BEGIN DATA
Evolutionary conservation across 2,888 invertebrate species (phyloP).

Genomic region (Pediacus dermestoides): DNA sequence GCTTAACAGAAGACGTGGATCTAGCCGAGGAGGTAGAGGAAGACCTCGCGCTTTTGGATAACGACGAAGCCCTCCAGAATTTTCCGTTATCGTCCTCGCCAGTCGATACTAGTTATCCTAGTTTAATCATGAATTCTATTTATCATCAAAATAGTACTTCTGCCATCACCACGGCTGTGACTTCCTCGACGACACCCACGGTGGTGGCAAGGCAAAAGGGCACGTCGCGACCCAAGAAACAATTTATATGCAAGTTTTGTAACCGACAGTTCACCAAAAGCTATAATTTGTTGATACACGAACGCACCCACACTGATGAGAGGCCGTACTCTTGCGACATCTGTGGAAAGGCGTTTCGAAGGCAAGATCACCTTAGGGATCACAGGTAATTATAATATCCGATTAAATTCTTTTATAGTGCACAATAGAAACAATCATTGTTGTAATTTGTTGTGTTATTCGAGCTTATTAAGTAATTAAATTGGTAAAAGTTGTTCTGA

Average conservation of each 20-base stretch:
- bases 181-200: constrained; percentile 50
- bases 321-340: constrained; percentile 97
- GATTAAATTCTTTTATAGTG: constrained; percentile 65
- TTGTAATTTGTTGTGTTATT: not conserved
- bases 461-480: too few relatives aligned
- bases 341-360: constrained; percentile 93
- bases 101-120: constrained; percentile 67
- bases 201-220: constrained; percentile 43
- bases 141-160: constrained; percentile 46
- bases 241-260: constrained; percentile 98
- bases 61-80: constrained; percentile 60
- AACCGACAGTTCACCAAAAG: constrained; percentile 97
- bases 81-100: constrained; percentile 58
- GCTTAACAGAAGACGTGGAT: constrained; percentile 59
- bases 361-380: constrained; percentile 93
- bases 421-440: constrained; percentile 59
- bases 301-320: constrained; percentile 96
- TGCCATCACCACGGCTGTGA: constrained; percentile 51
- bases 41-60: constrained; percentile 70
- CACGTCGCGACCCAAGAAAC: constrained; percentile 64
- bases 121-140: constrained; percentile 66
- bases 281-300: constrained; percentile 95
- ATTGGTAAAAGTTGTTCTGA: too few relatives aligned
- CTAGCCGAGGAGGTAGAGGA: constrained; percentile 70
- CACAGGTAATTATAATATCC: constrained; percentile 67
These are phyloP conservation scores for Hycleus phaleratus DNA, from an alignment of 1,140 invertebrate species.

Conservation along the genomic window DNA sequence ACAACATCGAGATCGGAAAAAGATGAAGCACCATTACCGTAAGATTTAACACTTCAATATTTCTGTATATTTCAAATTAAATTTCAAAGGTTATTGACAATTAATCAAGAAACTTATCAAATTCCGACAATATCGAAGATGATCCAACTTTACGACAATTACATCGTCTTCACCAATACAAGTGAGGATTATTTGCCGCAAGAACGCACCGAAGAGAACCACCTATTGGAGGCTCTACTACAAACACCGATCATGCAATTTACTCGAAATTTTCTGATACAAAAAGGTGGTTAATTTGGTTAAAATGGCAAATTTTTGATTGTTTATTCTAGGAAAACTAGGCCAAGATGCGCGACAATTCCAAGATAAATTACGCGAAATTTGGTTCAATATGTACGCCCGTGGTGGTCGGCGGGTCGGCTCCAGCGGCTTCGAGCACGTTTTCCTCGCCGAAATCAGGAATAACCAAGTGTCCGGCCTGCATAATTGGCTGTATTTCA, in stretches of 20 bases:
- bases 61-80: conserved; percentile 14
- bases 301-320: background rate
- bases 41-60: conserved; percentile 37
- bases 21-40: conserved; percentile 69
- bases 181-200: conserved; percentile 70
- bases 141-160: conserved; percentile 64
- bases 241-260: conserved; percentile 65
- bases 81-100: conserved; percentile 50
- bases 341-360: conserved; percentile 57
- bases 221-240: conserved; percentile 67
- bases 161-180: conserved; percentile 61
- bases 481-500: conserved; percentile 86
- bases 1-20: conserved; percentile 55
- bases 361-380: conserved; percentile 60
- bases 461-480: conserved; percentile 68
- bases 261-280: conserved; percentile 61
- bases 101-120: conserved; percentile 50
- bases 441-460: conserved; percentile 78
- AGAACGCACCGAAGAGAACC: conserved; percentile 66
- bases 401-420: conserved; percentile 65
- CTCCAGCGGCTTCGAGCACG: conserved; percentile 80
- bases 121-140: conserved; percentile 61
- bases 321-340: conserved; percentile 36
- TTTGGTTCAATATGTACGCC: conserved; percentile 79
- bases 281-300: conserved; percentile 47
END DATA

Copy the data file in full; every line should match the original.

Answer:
Evolutionary conservation across 2,888 invertebrate species (phyloP).

Genomic region (Pediacus dermestoides): DNA sequence GCTTAACAGAAGACGTGGATCTAGCCGAGGAGGTAGAGGAAGACCTCGCGCTTTTGGATAACGACGAAGCCCTCCAGAATTTTCCGTTATCGTCCTCGCCAGTCGATACTAGTTATCCTAGTTTAATCATGAATTCTATTTATCATCAAAATAGTACTTCTGCCATCACCACGGCTGTGACTTCCTCGACGACACCCACGGTGGTGGCAAGGCAAAAGGGCACGTCGCGACCCAAGAAACAATTTATATGCAAGTTTTGTAACCGACAGTTCACCAAAAGCTATAATTTGTTGATACACGAACGCACCCACACTGATGAGAGGCCGTACTCTTGCGACATCTGTGGAAAGGCGTTTCGAAGGCAAGATCACCTTAGGGATCACAGGTAATTATAATATCCGATTAAATTCTTTTATAGTGCACAATAGAAACAATCATTGTTGTAATTTGTTGTGTTATTCGAGCTTATTAAGTAATTAAATTGGTAAAAGTTGTTCTGA

Average conservation of each 20-base stretch:
- bases 181-200: constrained; percentile 50
- bases 321-340: constrained; percentile 97
- GATTAAATTCTTTTATAGTG: constrained; percentile 65
- TTGTAATTTGTTGTGTTATT: not conserved
- bases 461-480: too few relatives aligned
- bases 341-360: constrained; percentile 93
- bases 101-120: constrained; percentile 67
- bases 201-220: constrained; percentile 43
- bases 141-160: constrained; percentile 46
- bases 241-260: constrained; percentile 98
- bases 61-80: constrained; percentile 60
- AACCGACAGTTCACCAAAAG: constrained; percentile 97
- bases 81-100: constrained; percentile 58
- GCTTAACAGAAGACGTGGAT: constrained; percentile 59
- bases 361-380: constrained; percentile 93
- bases 421-440: constrained; percentile 59
- bases 301-320: constrained; percentile 96
- TGCCATCACCACGGCTGTGA: constrained; percentile 51
- bases 41-60: constrained; percentile 70
- CACGTCGCGACCCAAGAAAC: constrained; percentile 64
- bases 121-140: constrained; percentile 66
- bases 281-300: constrained; percentile 95
- ATTGGTAAAAGTTGTTCTGA: too few relatives aligned
- CTAGCCGAGGAGGTAGAGGA: constrained; percentile 70
- CACAGGTAATTATAATATCC: constrained; percentile 67
These are phyloP conservation scores for Hycleus phaleratus DNA, from an alignment of 1,140 invertebrate species.

Conservation along the genomic window DNA sequence ACAACATCGAGATCGGAAAAAGATGAAGCACCATTACCGTAAGATTTAACACTTCAATATTTCTGTATATTTCAAATTAAATTTCAAAGGTTATTGACAATTAATCAAGAAACTTATCAAATTCCGACAATATCGAAGATGATCCAACTTTACGACAATTACATCGTCTTCACCAATACAAGTGAGGATTATTTGCCGCAAGAACGCACCGAAGAGAACCACCTATTGGAGGCTCTACTACAAACACCGATCATGCAATTTACTCGAAATTTTCTGATACAAAAAGGTGGTTAATTTGGTTAAAATGGCAAATTTTTGATTGTTTATTCTAGGAAAACTAGGCCAAGATGCGCGACAATTCCAAGATAAATTACGCGAAATTTGGTTCAATATGTACGCCCGTGGTGGTCGGCGGGTCGGCTCCAGCGGCTTCGAGCACGTTTTCCTCGCCGAAATCAGGAATAACCAAGTGTCCGGCCTGCATAATTGGCTGTATTTCA, in stretches of 20 bases:
- bases 61-80: conserved; percentile 14
- bases 301-320: background rate
- bases 41-60: conserved; percentile 37
- bases 21-40: conserved; percentile 69
- bases 181-200: conserved; percentile 70
- bases 141-160: conserved; percentile 64
- bases 241-260: conserved; percentile 65
- bases 81-100: conserved; percentile 50
- bases 341-360: conserved; percentile 57
- bases 221-240: conserved; percentile 67
- bases 161-180: conserved; percentile 61
- bases 481-500: conserved; percentile 86
- bases 1-20: conserved; percentile 55
- bases 361-380: conserved; percentile 60
- bases 461-480: conserved; percentile 68
- bases 261-280: conserved; percentile 61
- bases 101-120: conserved; percentile 50
- bases 441-460: conserved; percentile 78
- AGAACGCACCGAAGAGAACC: conserved; percentile 66
- bases 401-420: conserved; percentile 65
- CTCCAGCGGCTTCGAGCACG: conserved; percentile 80
- bases 121-140: conserved; percentile 61
- bases 321-340: conserved; percentile 36
- TTTGGTTCAATATGTACGCC: conserved; percentile 79
- bases 281-300: conserved; percentile 47